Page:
These "oncoming traffic" mirrors are GREAT. Not only can you see if there's traffic ahead but they give a decent idea on how tight the curve is. I've adapted to using them.

Sand hill - 4 wheelers / Jeeps sitting atop it.

These signs - top right green - signify entrance to the town (town name)

This is a single lane (1.5 vehicle wide lane) road - no center yellow line. Since it has white side lines it is the through-way road for the area.

Hwy 26, kilometer marker 72. The yellow sign says, courtesy of Translator Tom: "Many turns ahead - be careful"

This outpost looked to be unused.

There was something up on the mountain top too.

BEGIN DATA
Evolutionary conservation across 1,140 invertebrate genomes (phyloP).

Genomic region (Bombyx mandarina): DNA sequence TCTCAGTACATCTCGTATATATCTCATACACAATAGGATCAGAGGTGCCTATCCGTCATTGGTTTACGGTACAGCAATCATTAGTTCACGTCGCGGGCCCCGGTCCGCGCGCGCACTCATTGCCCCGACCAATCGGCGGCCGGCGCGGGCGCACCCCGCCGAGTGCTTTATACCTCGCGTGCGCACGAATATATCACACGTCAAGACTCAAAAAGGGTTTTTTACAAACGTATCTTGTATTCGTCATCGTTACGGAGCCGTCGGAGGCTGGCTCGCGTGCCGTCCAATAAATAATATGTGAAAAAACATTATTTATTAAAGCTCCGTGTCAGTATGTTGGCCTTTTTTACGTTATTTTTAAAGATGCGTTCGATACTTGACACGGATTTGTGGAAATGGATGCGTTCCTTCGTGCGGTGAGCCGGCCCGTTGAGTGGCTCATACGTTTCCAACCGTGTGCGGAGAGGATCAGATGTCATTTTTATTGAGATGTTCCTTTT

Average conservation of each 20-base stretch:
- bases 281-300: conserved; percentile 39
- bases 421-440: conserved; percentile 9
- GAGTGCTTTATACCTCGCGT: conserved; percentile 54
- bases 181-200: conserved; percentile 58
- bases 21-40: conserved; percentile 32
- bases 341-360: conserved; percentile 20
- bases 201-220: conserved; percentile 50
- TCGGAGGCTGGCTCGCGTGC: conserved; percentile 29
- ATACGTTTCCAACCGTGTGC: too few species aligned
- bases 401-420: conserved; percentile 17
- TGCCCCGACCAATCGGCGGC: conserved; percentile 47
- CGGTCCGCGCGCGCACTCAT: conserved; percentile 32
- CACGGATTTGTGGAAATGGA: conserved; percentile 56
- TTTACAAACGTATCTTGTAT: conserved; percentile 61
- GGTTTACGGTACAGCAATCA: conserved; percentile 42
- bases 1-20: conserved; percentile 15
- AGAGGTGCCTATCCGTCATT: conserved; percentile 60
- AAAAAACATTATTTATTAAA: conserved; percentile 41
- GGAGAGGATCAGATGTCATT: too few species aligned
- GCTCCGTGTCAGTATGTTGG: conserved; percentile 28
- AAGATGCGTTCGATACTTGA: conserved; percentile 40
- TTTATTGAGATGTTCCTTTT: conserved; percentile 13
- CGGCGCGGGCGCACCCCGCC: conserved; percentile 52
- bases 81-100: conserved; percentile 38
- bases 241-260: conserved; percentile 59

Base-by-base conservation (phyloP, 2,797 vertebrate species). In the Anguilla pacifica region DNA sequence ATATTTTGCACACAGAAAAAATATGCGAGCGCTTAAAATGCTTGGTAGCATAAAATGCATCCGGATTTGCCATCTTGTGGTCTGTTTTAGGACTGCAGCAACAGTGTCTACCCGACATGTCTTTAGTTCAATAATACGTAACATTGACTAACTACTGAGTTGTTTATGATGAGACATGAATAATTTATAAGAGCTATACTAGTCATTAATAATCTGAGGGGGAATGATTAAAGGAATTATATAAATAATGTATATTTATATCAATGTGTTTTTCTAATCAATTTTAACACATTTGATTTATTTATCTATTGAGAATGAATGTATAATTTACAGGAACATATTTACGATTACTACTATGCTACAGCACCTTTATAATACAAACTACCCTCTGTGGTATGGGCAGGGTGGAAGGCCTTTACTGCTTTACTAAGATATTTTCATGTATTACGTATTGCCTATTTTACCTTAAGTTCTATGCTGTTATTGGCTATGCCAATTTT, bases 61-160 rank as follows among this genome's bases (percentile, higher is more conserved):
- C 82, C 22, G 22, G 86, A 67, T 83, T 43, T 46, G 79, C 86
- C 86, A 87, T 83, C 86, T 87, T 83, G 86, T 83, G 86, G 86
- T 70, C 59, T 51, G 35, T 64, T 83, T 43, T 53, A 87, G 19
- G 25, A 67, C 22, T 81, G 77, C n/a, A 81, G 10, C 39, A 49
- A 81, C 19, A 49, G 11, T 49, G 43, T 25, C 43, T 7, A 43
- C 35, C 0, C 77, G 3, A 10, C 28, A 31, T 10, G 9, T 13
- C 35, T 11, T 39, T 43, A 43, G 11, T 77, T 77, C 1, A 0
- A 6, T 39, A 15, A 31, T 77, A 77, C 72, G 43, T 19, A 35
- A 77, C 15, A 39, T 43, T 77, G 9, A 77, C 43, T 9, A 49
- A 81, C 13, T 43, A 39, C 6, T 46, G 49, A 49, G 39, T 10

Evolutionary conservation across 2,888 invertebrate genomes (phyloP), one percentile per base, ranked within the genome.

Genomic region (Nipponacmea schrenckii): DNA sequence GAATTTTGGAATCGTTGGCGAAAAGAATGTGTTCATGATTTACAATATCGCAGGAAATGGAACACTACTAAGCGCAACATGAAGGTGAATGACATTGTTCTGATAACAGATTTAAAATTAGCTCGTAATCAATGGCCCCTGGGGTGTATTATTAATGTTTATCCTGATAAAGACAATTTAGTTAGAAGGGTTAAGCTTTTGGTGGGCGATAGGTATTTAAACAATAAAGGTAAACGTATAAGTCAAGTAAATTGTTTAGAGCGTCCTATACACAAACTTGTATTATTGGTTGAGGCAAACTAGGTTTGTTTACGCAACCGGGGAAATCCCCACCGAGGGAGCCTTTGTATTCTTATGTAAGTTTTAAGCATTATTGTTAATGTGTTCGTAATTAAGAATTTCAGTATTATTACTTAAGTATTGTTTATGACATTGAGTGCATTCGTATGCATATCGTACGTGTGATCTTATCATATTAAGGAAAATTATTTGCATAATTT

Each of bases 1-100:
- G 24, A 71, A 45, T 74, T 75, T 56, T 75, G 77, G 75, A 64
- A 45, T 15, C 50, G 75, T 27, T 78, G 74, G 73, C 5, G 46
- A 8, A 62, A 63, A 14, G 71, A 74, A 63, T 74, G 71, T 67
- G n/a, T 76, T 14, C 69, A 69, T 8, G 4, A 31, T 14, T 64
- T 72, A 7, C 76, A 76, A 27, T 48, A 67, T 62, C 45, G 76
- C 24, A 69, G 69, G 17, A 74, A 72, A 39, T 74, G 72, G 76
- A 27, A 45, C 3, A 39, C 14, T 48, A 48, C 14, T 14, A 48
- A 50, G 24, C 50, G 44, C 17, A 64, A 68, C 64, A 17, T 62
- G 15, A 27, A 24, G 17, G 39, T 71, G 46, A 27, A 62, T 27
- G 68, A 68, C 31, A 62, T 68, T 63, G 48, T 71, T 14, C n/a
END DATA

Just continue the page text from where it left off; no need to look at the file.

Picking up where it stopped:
I kept trying to follow up the coast - right along the coast - nope - end of the road. I'll turn back and take the last turn inland (not but about 1 minute back)

The largest military item so far. At the base of the hill, when I passed by on the road, there were entrance gates and tunnels.

[Typing note 05/12 Friday 11pm: I'm on the ferry for Makung. I figured the ferry would be empty as it is a 4 hour ride - who would be riding out to the islands at this time of day? Granted it is a weekend and the destination is a tourist spot - but a four hour ride starting at 11 pm? When I boarded (at 10 pm) there were maybe five people in the room - so I grabbed a seat next to an outlet to plug in. Then about 15 minutes before departure the place filled up with kids and what I'd say are parents "guarding" the troup. The place is noisy and I got kicked out of my preferred, AC voltage nearby seat. There is one seat open that is nearby an outlet and I'm keeping an eye on that one - the ferry should be leaving now].